So, what can JavaScript do to pretty up our tables?

Row and Column Highlighting

A common feature is to add row highlighting support for Internet Explorer 6 (and lower). We can also take it to the next level and add column highlighting for all browsers.

If JavaScript isn't your thing and the code in this example doesn't make much sense, that's okay. If you're interested in learning JavaScript, I recommend that you grab a copy of the SitePoint book The JavaScript Anthology: 101 Essential Tips, Tricks, & Hacks which is an essential text in this area.

Let's define a function that will run when the page loads. Thinking about our logic, we want this function to run any time a user moves the mouse over the table. More specifically, when the mouse is over a specific cell, it should change the background for that row and that column.

The first thing we need to do is to grab the table element and pass it into our highlight function.

Example 11. scripts/highlight.js (excerpt)

window.onload = function()     
 {    
   var tbl = document.getElementById('mytable');    
   setHighlight(tbl);    
 }          

I've used window.onload, which is a really quick way to say that this block of code should run when the window has finished loading. Now, let's see what the setHighlight function looks like.

Example 12. scripts/highlight.js (excerpt)

     
function setHighlight(table)      
 {    
   if (!table) return;    
   var TDs = table.getElementsByTagName("td");    
   for(var i = 0; i<TDs.length; i++) {    
     TDs[i].onmouseover = rowColHighlight;    
     TDs[i].onmouseout = rowColDelight;    
   }    
 }

Our highlight function will return to its origin if an element isn't passed through to the function. If we have an element, it'll attract all table cells within our table. It loops through them and attaches two events to each one. The rowColHighlight will be responsible for highlighting rows and columns when the user moves a mouse over a cell, and rowColDelight will be responsible for removing the highlight when the user moves the mouse out of a cell.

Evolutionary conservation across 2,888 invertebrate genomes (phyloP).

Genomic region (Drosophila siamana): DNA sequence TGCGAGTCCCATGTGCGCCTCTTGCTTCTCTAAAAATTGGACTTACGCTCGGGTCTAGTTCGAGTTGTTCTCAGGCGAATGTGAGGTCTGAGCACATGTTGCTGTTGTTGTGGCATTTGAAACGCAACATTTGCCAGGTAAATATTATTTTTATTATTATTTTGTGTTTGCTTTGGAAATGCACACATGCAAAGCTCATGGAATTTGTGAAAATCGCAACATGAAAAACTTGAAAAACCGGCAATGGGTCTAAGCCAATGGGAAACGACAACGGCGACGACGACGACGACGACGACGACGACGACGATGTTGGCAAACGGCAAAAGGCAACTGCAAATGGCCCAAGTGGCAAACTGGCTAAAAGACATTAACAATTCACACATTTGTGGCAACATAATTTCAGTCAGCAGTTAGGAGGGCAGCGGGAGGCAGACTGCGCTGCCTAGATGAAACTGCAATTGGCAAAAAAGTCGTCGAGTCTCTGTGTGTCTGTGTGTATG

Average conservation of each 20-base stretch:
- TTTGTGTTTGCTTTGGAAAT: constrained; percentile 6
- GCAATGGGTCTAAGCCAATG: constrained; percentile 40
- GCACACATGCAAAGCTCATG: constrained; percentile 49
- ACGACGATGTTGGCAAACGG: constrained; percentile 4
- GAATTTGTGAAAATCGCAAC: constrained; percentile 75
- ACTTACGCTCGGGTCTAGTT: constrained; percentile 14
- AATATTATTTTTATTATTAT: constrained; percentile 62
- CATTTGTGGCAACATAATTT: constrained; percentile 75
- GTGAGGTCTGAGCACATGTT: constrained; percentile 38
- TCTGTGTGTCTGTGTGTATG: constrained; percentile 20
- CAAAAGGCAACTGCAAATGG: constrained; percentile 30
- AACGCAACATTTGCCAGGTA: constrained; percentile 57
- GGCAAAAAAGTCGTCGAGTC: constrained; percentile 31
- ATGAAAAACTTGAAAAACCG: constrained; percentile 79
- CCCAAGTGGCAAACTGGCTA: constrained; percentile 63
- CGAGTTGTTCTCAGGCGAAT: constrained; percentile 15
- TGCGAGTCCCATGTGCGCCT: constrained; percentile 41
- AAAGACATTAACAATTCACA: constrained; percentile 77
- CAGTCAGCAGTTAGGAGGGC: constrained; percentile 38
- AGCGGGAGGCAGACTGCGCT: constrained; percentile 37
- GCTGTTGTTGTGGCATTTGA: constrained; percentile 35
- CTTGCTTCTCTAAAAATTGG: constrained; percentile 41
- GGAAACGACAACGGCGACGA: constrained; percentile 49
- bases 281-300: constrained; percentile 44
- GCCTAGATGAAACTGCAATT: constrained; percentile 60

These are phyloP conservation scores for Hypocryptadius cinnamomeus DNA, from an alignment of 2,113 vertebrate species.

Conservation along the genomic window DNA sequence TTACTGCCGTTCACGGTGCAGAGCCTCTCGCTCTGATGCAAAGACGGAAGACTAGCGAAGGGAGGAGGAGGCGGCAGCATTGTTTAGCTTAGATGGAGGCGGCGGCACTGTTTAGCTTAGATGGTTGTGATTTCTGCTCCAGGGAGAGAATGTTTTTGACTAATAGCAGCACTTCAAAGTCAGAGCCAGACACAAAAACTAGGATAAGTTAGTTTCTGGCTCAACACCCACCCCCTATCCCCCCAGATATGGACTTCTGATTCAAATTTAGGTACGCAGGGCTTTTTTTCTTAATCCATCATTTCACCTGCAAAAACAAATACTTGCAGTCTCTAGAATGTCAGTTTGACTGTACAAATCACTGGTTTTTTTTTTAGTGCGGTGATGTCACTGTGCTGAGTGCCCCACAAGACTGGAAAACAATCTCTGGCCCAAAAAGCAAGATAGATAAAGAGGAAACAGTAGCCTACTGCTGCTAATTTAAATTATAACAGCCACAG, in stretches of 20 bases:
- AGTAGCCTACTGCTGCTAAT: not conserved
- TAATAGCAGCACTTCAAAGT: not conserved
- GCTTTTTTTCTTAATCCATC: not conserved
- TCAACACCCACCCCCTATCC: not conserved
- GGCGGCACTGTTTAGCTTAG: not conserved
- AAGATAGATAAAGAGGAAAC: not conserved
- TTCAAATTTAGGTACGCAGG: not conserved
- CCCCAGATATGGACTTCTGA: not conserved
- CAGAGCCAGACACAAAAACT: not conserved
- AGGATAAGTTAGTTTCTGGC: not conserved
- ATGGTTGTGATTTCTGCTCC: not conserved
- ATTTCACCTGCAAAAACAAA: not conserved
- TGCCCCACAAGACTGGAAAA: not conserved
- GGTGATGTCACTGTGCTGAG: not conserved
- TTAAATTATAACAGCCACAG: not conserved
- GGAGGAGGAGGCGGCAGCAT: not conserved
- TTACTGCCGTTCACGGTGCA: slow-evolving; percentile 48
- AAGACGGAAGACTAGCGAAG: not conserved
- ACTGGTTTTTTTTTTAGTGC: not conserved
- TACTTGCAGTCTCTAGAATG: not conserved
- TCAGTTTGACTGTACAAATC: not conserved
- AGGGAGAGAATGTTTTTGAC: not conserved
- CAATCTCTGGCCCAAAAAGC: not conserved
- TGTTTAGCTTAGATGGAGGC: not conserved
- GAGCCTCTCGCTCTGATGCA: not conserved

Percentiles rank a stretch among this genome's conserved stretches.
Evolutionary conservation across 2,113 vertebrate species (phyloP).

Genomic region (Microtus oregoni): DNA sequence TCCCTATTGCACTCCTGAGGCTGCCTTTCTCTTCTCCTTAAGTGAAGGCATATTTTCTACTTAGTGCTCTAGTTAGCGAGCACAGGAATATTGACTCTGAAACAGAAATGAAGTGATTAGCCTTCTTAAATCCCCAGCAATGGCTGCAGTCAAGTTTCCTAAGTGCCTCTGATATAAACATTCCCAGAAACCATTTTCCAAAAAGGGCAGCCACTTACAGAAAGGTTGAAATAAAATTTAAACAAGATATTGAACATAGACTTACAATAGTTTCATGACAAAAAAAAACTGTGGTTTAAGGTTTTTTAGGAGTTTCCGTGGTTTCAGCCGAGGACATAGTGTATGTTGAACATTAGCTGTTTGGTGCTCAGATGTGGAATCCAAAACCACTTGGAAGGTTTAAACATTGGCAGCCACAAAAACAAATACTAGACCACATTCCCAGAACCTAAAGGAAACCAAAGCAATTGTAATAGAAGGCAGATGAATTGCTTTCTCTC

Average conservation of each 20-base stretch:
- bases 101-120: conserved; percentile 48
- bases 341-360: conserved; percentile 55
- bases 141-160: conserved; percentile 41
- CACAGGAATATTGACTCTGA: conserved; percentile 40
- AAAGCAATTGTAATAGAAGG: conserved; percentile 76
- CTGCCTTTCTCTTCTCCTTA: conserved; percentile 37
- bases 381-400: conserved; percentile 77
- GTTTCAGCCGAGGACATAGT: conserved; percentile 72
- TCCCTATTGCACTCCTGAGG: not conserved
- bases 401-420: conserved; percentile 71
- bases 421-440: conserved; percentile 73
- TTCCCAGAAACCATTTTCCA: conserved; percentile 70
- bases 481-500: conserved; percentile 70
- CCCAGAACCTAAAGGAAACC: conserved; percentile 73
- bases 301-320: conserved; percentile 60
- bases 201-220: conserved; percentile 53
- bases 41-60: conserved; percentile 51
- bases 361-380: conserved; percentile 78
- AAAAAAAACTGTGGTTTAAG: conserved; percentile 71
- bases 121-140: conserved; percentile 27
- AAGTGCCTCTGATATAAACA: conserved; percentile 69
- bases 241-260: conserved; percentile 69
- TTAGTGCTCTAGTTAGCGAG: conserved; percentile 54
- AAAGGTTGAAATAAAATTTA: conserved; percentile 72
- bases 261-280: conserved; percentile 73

Example 13. scripts/highlight.js (excerpt)

function rowColHighlight()     
 {    
   highlighter(this, '#EEE');    
 }    
   
 function rowColDelight()    
 {    
   highlighter(this, '');    
 }

Our two functions just call another function but pass in two variables. The first is the element to be highlighted. The this keyword refers to the element that triggered the event - in our case, it's the cell. The second variable is the color that we want for the highlighter.

The highlighter function is our meat and potatoes:

Example 14. scripts/highlight.js (excerpt)

function highlighter(cell, color)     
 {    
   cell.parentNode.style.backgroundColor = color;    
   var table = getTable(cell);    
   var col = table.getElementsByTagName("col");    
   col[cell.cellIndex].style.backgroundColor = color;    
 }    

First, from the cell, we tell it to get the parentNode (the row element surrounding my cells) and change the background-color to the color that was passed in. Then, we tell it to get the table that surrounds the cell. Retrieving the table element can be a little trickier depending on how the HTML is setup so we've created another function to handle this. I'll touch on this again shortly.

Once we have our table element, we grab all the col elements in the table and then grab the one that matches the column in which the cell resides. The cellIndex property is the number of columns up to and including the current cell. Once we have the right column, we assign it a style. This styling should work as long as no background is specified on the other cells, rows, or row groups.